by August Wilson
At the beginning of the play, it seems like Cory is really trying to be like his father. Rose even points this out to Troy, saying, "He's just trying to be like you with the sports" (1.3.118). In one scene, we see Cory try over and over to engage his father in a conversation about baseball, but Troy constantly shoots him down. Later on in the play, we actually see Cory pick up Troy's bat and attempt to hit the rag ball in the front yard the way his father does. It's pretty ironic that Cory tries to be like his father by playing sports, because this is precisely the issue that tears them apart. (For more on that, check out Troy's "Character Analysis.")
Though Cory begins the play trying to be like his father, he ends it trying to escape him. We see Cory return home on the day of Troy's funeral wearing a Marine corporal's uniform. Stage directions tell us, "His posture is that of a military man, and his speech has a clipped sternness" (2.5.14). It definitely seems like Cory has been through a lot since Troy kicked him out seven years earlier. We learn in this scene that Cory plans to get married soon. It seems like he's definitely on the road to becoming his own man, but he's still haunted by his father. He tells Rose:
The whole time I was growing up...living in his house...Papa was like a shadow that followed you everywhere. It weighed on you and sunk into your flesh. It would wrap around you and lay there until you couldn't tell which one was you anymore....I've got to find a way to get rid of that shadow, Mama. (2.5.81)
At first, Cory tells his mother he's not going to Troy's funeral. He sees this as his last chance to "say no" to his father (1.5.79). Rose goes off on her son, saying that being disrespectful to his father isn't going to make him any more of a man. She advises her son, "That shadow wasn't nothing but you growing to yourself. You got to either grow into it or cut it down to fit you" (1.5.86). She continues, saying that she's trying to raise Raynell, Troy's illegitimate daughter, the same way Troy raised Cory: "I'm gonna give her the best of what's in me" (2.5.88).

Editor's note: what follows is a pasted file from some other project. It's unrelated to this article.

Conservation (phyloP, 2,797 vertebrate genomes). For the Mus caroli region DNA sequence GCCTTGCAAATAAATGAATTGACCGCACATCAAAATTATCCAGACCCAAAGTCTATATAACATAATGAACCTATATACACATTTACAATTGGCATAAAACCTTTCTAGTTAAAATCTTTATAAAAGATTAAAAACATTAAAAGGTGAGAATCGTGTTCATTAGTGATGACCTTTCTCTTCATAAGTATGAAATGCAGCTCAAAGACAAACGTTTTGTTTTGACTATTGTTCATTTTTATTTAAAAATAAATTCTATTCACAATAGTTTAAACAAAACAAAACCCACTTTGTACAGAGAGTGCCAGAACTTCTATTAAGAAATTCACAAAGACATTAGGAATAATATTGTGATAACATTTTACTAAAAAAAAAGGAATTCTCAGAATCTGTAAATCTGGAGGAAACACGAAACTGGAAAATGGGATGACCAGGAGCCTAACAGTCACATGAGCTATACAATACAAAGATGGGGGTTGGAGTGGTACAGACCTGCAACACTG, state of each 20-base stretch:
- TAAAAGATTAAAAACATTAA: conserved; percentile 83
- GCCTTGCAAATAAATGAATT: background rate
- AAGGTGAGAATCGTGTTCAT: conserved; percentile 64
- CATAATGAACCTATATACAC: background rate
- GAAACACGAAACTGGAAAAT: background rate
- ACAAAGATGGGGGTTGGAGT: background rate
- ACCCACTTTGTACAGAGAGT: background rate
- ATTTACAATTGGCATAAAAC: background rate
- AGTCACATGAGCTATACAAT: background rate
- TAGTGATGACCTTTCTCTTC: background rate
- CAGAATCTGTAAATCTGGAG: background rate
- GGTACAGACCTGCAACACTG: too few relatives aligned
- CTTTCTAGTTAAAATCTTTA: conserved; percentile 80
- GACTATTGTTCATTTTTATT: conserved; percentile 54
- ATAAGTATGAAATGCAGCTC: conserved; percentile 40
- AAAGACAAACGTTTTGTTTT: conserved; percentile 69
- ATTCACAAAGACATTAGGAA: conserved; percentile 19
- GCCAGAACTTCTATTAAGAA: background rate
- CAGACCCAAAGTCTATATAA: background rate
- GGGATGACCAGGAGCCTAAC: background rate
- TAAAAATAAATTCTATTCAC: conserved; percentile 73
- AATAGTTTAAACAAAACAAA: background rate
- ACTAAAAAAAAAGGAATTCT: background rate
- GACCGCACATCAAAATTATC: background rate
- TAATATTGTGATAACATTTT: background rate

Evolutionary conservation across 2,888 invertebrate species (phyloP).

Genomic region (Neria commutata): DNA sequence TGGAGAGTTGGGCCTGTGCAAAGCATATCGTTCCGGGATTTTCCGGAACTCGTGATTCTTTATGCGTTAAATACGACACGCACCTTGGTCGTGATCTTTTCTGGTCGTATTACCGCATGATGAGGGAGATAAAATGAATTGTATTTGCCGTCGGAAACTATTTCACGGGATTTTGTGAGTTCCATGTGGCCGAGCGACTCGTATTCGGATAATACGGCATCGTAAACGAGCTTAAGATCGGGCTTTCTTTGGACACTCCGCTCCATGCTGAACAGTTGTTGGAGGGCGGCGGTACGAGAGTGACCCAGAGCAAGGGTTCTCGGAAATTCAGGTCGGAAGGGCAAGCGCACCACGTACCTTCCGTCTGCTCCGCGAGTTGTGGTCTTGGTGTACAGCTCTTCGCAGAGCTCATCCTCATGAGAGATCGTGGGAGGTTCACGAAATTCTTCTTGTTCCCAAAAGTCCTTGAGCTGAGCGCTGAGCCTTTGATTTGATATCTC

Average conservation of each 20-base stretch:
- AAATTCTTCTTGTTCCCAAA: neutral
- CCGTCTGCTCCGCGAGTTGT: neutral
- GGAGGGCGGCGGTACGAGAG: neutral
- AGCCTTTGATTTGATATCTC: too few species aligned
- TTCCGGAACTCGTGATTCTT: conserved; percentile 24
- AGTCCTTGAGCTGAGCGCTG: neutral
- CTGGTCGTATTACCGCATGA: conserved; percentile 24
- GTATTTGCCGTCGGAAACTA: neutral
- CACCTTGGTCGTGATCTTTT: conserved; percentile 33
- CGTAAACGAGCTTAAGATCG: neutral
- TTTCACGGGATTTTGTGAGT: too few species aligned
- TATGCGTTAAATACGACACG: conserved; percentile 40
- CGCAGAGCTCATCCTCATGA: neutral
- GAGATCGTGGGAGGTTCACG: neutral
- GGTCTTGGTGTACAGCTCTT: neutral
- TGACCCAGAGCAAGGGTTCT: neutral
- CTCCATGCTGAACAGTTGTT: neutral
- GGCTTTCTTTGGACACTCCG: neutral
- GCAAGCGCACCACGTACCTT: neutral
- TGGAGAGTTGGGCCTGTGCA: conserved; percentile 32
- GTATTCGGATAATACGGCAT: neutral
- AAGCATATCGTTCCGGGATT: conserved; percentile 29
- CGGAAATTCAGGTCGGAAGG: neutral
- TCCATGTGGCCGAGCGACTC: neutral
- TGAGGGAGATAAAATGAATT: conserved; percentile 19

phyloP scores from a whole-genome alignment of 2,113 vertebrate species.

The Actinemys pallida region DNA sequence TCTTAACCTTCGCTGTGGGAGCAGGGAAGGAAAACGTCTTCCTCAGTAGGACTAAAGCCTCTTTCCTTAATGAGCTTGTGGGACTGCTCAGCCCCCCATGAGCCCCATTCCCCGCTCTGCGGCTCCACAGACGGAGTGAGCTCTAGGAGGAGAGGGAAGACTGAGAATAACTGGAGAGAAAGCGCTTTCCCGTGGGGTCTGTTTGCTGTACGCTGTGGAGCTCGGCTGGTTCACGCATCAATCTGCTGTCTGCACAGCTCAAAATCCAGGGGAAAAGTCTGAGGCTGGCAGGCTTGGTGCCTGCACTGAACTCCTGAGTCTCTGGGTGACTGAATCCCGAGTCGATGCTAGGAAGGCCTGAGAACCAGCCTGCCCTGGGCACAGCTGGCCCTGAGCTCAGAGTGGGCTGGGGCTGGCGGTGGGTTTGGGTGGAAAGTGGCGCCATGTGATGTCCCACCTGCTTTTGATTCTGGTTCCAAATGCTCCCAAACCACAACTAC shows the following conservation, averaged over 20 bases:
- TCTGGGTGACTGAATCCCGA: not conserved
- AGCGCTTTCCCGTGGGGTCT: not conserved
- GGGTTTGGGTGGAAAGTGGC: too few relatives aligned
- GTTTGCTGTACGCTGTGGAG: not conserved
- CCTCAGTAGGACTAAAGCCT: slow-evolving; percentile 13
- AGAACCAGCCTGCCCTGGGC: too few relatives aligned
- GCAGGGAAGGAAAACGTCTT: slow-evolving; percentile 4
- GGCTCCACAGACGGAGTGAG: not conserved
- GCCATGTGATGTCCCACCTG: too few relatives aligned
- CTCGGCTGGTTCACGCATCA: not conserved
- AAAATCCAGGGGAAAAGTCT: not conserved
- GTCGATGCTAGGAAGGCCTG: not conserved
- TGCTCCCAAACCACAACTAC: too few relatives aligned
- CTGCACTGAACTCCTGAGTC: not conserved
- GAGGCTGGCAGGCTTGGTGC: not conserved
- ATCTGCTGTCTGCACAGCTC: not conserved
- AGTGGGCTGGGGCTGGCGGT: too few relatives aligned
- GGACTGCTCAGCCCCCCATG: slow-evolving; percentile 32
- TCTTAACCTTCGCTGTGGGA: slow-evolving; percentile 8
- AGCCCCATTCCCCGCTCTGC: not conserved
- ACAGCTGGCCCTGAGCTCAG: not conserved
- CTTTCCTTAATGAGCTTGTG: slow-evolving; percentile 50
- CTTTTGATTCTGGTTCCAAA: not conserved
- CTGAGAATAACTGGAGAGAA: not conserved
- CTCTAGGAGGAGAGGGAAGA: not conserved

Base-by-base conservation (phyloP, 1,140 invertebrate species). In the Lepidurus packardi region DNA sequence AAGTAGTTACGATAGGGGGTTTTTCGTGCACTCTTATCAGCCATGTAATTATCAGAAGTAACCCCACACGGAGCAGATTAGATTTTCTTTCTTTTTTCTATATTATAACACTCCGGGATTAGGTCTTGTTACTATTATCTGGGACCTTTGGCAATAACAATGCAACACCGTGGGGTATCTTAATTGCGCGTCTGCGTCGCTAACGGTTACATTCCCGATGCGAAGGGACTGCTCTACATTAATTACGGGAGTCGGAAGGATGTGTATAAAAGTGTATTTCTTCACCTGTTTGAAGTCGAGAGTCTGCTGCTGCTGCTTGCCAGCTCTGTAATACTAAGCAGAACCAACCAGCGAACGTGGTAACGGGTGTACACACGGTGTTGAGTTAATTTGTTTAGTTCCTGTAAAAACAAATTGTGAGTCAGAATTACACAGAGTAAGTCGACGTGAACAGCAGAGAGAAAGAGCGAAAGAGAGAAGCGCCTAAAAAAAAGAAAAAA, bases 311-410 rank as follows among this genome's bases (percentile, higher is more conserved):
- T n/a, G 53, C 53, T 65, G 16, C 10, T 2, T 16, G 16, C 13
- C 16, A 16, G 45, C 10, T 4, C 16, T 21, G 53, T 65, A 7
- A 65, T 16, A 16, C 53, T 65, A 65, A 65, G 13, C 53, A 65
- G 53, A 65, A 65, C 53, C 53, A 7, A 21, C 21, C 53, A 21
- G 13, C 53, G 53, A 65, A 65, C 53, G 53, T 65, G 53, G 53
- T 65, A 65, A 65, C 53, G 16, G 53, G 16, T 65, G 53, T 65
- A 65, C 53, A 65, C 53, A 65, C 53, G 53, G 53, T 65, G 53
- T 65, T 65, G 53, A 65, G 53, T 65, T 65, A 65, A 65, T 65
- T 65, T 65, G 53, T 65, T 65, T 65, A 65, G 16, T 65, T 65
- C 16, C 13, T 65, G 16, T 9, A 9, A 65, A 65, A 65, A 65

In the end, we're given hope that Cory will be able to find some middle ground. It seems likely that he'll be able to take the good things his father taught him and, perhaps, leave the bad things behind. It could be that the violent cycle of father-son rivalry that began between Troy and his father and continued with Troy and Cory may just be over. This moment of hope comes when Cory and Raynell sing a song that Troy used to always sing about a dog named Blue. When the two sing "Blue laid down and died like a man / Now he's treeing possums in the Promised Land" it seems pretty clear that they're really singing about Troy (2.5.101). When Cory sings, "You know Blue was a good old dog," it seems he may be finding peace with the shadow of his father (2.5.97).